ck. In laboratories on eitherside of the continent a small group of computer scientists were quietly changing
the future of communication. Their goal was to build a computer network that
would enable researchers around the country to share ideas (Kantrowitz 56). The
Internet we make so much today — the global Internet which has helped scholars
so much, where free speech is flourishing as never before in history — the
Internet was a cold war military project. It was designed for purposes of military
communication in a United States devastated by a Soviet nuclear strike.

Originally, the Internet was a post-apocalypse command grid (Tappendorf 1).

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The threat of nuclear war was a tangible, and frightening, possibility during the
cold war period. In the 1960s the Vietnam War was grabbing all of the headlines.

The history books describe the decade as brimming with social unrest and
change. This decade also witnessed the birth of a military experiment that was to
evolve into what we now call the Net (Net 1). The history of the Internet begins
with the research and development, RAND, group in 1966. Paul Baran was
commissioned by the United States Air Force to do a study on how it could
maintain its command control over its missiles and bombers, after a nuclear
attack. Baran’s finished document described several ways to accomplish this
task. What he finally proposes is a packet switched network (Tappendorf 2).

Packet switching is a method of fragmenting messages into sub-parts called
packets, routing them to their destinations and reassembling them. Packetizing
information has several advantages. It facilitates allowing several users to share
the same connection by breaking up the data into discrete units which can be
routed separately. Because no transmission medium is 100% reliable, packet
switching allows one bad packet to be re-sent while other good packets are
uninterrupted in their transmission (Hardy 6). Packets may carry information
about themselves, where they have been and where they are going. In addition,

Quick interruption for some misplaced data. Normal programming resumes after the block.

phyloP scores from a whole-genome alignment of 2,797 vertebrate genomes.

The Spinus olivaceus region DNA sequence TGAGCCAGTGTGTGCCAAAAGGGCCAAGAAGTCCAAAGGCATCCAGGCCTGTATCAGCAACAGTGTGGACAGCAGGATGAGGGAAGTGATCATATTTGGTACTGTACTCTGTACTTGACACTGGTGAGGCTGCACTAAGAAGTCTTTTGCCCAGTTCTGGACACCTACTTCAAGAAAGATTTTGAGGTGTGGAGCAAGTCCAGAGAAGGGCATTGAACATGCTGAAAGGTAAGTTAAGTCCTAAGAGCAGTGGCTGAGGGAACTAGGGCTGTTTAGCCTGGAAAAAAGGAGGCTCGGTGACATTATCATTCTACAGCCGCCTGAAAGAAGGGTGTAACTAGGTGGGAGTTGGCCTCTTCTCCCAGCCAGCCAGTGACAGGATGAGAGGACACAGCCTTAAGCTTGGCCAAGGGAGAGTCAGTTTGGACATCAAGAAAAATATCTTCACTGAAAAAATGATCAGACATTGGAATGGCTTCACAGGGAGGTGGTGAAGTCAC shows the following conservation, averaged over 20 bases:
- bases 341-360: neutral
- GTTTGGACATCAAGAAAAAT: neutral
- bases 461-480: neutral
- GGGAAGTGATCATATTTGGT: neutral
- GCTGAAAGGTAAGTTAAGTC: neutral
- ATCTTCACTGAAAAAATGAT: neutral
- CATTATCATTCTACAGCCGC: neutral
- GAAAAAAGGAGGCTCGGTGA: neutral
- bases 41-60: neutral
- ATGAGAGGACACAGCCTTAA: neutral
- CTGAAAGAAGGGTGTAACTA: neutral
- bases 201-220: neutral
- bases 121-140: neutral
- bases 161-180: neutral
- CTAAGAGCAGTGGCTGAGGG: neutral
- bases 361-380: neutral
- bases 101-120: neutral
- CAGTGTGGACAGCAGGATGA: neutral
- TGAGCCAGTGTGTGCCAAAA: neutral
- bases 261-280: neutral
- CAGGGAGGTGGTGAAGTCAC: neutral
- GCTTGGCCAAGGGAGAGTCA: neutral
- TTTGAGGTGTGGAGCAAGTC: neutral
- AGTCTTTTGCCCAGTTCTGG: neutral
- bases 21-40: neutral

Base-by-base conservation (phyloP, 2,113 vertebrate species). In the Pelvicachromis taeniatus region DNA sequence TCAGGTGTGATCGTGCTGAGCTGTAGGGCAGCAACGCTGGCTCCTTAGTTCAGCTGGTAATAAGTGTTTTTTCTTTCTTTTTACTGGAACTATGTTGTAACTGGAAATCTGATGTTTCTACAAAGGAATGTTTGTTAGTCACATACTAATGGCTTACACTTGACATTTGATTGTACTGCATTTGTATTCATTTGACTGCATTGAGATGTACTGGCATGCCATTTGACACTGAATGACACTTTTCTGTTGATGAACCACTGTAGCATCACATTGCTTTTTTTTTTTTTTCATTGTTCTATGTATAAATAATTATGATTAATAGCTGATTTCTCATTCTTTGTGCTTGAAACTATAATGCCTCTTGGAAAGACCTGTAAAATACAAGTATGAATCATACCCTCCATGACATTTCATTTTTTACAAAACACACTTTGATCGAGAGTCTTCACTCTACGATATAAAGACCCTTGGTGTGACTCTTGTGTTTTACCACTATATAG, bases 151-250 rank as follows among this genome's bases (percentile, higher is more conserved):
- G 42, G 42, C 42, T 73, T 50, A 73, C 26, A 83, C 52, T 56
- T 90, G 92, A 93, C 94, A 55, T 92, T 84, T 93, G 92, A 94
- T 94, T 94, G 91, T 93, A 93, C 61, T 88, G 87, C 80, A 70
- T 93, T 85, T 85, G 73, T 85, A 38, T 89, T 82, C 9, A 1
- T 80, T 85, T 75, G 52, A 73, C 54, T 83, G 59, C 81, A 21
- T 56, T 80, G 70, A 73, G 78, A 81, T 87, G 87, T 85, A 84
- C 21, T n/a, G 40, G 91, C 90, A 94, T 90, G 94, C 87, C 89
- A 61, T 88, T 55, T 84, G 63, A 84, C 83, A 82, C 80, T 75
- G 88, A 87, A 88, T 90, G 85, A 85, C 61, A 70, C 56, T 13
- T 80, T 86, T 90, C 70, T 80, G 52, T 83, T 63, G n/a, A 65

packets may be compressed for speed and size advantages or encrypted for
security. Most packets carry some sort of internal check for consistency that helps
to weed out bad packets. Packetizing data has advantages in overcoming certain
inherent bandwidth and speed constraints, particularly in older network and
modem based communication (Hardy 6). The early pioneers of Advanced
Research Projects Agency network, ARPAnet, wanted to create a network that
was robust, reliable, and did not have a single point of failure. A single point of
failure would be a network designed with one device that was the master node,
or controlling device, for the network. This leads to problems in that when the
master node goes down, the whole entire network is lost. These early pioneers of
ARPAnet acknowledged this single point of failure concept, in turn, created a
network that had no central controlling device; rather, it was made up of
individual devices, or nodes that all worked together and participated on the
network. Although these first networks consisted of few machines, it laid the
foundation for things to come (Boyce 492). The reliable networking part
involved dynamic rerouting. If one of the network links were to become disrupted
by enemy attack, the traffic on it could automatically be rerouted to other links.

Fortunately, the net rarely has come under enemy attack. But an errant backhoe
cutting a cable is just as much of a threat, so it’s important for the net to be
backhoe resistant (Levine 12). Starting with the ARPAnet the government began
researching ways to exchange information among various government sites
located in the United States. The research and implementation of ARPAnet led to
the early beginnings of the Internet. This network allowed government officials at
various sites to exchange files, documents, and messages with one another, even
though they were physically separated by many miles (Boyce 492). In 1969, what
would later become the Internet was founded. It contrasts sharply with today’s
Internet. The ARPAnet network had four machines on it, linked together with a
packet switched network. Soon afterward other government agencies became
interested in this new network; Department of Defense, NASA, National Science
Foundation, and the Federal Reserve Board. Because of this new interest and the
fact that ARPAnet was growing, now 24 nodes in 1972, Information Processing
Techniques Office, IPTO, began to look to other ways to transmit data other than
through a wire. Two projects were launched to settle these needs. The first was
the use of satellites for data transmission. IPTO quickly learned that it would be